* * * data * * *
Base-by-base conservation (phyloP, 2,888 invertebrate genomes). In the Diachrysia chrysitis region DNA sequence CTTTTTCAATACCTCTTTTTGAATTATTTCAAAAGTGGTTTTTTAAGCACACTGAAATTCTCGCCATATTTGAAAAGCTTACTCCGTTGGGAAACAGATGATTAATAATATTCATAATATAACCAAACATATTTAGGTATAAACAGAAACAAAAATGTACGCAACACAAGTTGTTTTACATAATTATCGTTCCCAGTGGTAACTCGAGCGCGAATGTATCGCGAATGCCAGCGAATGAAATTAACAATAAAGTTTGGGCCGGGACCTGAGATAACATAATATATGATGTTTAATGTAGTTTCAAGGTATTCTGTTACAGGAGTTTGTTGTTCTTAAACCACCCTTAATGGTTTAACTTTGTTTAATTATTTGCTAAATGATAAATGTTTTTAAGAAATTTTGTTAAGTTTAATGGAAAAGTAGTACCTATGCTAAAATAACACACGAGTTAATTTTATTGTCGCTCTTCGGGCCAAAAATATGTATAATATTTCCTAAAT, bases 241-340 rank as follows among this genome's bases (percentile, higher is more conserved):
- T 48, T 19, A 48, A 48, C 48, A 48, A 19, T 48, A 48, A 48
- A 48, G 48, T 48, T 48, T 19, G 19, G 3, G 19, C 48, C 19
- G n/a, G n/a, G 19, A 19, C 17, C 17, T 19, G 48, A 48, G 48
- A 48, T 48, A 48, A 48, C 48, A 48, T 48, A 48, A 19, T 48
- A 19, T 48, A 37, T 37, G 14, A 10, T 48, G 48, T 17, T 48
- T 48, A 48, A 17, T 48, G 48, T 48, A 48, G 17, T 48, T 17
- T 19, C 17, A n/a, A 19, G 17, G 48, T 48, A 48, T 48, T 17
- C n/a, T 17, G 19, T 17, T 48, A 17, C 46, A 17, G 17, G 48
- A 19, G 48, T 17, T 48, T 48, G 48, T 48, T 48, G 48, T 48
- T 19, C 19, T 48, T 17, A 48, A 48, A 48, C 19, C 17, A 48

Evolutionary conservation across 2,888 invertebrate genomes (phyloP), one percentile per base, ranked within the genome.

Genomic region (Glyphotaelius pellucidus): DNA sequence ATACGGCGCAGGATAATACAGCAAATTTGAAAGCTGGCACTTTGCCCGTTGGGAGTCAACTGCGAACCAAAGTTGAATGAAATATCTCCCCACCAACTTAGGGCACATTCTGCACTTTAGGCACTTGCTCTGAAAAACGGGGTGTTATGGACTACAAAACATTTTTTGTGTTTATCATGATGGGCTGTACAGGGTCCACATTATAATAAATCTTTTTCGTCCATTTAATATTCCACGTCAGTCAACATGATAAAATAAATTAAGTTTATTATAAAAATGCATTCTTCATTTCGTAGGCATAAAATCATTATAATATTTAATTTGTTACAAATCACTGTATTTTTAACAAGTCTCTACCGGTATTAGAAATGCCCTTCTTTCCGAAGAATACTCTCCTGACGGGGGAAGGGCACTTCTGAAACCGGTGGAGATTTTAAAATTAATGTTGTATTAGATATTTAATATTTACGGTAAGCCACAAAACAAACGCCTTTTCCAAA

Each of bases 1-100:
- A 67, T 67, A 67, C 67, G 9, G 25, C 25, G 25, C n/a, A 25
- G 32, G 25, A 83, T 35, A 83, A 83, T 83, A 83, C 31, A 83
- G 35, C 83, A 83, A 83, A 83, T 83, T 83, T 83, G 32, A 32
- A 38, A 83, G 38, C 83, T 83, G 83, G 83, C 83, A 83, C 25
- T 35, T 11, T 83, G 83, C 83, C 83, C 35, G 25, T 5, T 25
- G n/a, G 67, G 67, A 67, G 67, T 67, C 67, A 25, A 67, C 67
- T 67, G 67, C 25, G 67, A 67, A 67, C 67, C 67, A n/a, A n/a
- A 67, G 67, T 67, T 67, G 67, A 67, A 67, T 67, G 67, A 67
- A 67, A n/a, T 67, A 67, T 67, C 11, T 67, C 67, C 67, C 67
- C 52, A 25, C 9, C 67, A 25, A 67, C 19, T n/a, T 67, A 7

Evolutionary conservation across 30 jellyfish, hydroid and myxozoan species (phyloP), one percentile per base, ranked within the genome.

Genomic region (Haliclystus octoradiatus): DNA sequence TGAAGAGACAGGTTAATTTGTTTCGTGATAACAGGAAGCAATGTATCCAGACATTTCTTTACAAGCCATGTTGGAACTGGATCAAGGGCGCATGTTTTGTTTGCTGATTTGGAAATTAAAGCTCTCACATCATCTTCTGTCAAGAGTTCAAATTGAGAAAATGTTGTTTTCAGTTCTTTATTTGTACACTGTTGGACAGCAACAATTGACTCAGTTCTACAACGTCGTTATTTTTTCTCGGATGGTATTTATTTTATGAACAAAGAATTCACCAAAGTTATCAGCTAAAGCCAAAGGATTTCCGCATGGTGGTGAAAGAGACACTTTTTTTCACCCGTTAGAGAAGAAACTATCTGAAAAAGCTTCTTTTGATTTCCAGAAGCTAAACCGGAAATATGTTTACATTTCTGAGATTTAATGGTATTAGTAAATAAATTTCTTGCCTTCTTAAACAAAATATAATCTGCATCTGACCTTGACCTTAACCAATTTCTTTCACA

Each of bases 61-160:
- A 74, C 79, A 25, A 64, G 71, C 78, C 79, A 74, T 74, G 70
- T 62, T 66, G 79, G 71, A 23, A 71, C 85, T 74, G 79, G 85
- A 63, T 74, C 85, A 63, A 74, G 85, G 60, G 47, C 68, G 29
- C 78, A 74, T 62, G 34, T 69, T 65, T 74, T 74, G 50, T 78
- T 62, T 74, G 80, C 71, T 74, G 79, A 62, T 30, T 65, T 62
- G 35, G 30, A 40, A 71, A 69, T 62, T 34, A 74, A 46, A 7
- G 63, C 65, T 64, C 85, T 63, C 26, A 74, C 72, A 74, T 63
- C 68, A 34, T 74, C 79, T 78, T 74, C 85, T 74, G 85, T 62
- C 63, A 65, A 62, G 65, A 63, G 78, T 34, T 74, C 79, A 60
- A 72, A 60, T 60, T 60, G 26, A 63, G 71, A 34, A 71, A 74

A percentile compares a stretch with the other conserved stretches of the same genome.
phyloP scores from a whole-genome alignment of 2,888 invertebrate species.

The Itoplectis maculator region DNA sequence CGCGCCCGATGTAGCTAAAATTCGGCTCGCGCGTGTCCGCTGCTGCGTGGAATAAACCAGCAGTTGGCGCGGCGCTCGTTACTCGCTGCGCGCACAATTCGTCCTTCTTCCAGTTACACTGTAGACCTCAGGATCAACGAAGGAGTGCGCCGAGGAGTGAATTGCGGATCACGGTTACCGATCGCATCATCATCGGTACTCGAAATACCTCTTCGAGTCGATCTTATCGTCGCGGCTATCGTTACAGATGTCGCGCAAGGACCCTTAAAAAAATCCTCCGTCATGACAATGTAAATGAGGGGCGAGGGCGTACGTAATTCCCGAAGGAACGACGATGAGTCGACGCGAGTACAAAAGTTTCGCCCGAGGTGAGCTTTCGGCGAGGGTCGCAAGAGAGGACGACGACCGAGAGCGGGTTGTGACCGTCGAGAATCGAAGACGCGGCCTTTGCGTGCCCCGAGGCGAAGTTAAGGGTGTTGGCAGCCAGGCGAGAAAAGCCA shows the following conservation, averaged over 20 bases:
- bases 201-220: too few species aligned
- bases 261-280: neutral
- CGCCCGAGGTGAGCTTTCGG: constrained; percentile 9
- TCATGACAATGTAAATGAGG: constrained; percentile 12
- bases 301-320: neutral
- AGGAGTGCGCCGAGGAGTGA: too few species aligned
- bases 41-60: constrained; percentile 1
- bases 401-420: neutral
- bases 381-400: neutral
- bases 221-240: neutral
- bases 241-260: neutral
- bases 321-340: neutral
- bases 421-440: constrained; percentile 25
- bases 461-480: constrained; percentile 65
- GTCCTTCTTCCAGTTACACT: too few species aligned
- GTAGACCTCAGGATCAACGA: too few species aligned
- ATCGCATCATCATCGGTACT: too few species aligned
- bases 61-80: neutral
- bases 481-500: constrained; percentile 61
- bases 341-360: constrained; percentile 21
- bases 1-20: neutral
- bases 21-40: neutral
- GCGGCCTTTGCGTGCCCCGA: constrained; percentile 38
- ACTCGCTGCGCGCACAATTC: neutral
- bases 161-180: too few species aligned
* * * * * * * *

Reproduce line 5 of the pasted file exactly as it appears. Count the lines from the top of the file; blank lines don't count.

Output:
- A 48, T 48, A 48, A 48, C 48, A 48, T 48, A 48, A 19, T 48